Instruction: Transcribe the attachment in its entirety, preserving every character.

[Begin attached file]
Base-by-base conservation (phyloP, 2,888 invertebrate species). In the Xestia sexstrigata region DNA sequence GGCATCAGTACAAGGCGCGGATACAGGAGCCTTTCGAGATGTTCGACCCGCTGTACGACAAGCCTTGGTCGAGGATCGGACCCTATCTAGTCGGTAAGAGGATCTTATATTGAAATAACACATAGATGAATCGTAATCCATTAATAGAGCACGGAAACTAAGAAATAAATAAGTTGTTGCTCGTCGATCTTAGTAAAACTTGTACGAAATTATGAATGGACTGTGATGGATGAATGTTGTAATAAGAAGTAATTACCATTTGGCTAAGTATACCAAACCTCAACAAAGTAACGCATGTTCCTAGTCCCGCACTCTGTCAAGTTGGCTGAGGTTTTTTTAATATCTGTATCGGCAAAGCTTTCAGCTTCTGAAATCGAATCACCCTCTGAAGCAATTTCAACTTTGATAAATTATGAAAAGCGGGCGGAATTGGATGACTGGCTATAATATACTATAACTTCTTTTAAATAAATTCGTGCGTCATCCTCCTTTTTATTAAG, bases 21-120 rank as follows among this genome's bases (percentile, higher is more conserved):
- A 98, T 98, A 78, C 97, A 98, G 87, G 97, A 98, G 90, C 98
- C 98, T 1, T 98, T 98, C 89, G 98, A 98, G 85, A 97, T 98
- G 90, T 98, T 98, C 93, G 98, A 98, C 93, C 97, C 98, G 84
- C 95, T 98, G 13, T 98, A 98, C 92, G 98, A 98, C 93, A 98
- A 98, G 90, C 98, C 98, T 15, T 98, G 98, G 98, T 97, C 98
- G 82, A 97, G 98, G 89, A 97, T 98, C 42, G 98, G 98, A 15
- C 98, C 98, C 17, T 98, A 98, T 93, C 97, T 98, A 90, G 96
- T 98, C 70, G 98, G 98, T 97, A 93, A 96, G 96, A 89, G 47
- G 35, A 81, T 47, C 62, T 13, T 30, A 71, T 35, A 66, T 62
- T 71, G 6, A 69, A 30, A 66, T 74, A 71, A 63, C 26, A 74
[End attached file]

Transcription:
Base-by-base conservation (phyloP, 2,888 invertebrate species). In the Xestia sexstrigata region DNA sequence GGCATCAGTACAAGGCGCGGATACAGGAGCCTTTCGAGATGTTCGACCCGCTGTACGACAAGCCTTGGTCGAGGATCGGACCCTATCTAGTCGGTAAGAGGATCTTATATTGAAATAACACATAGATGAATCGTAATCCATTAATAGAGCACGGAAACTAAGAAATAAATAAGTTGTTGCTCGTCGATCTTAGTAAAACTTGTACGAAATTATGAATGGACTGTGATGGATGAATGTTGTAATAAGAAGTAATTACCATTTGGCTAAGTATACCAAACCTCAACAAAGTAACGCATGTTCCTAGTCCCGCACTCTGTCAAGTTGGCTGAGGTTTTTTTAATATCTGTATCGGCAAAGCTTTCAGCTTCTGAAATCGAATCACCCTCTGAAGCAATTTCAACTTTGATAAATTATGAAAAGCGGGCGGAATTGGATGACTGGCTATAATATACTATAACTTCTTTTAAATAAATTCGTGCGTCATCCTCCTTTTTATTAAG, bases 21-120 rank as follows among this genome's bases (percentile, higher is more conserved):
- A 98, T 98, A 78, C 97, A 98, G 87, G 97, A 98, G 90, C 98
- C 98, T 1, T 98, T 98, C 89, G 98, A 98, G 85, A 97, T 98
- G 90, T 98, T 98, C 93, G 98, A 98, C 93, C 97, C 98, G 84
- C 95, T 98, G 13, T 98, A 98, C 92, G 98, A 98, C 93, A 98
- A 98, G 90, C 98, C 98, T 15, T 98, G 98, G 98, T 97, C 98
- G 82, A 97, G 98, G 89, A 97, T 98, C 42, G 98, G 98, A 15
- C 98, C 98, C 17, T 98, A 98, T 93, C 97, T 98, A 90, G 96
- T 98, C 70, G 98, G 98, T 97, A 93, A 96, G 96, A 89, G 47
- G 35, A 81, T 47, C 62, T 13, T 30, A 71, T 35, A 66, T 62
- T 71, G 6, A 69, A 30, A 66, T 74, A 71, A 63, C 26, A 74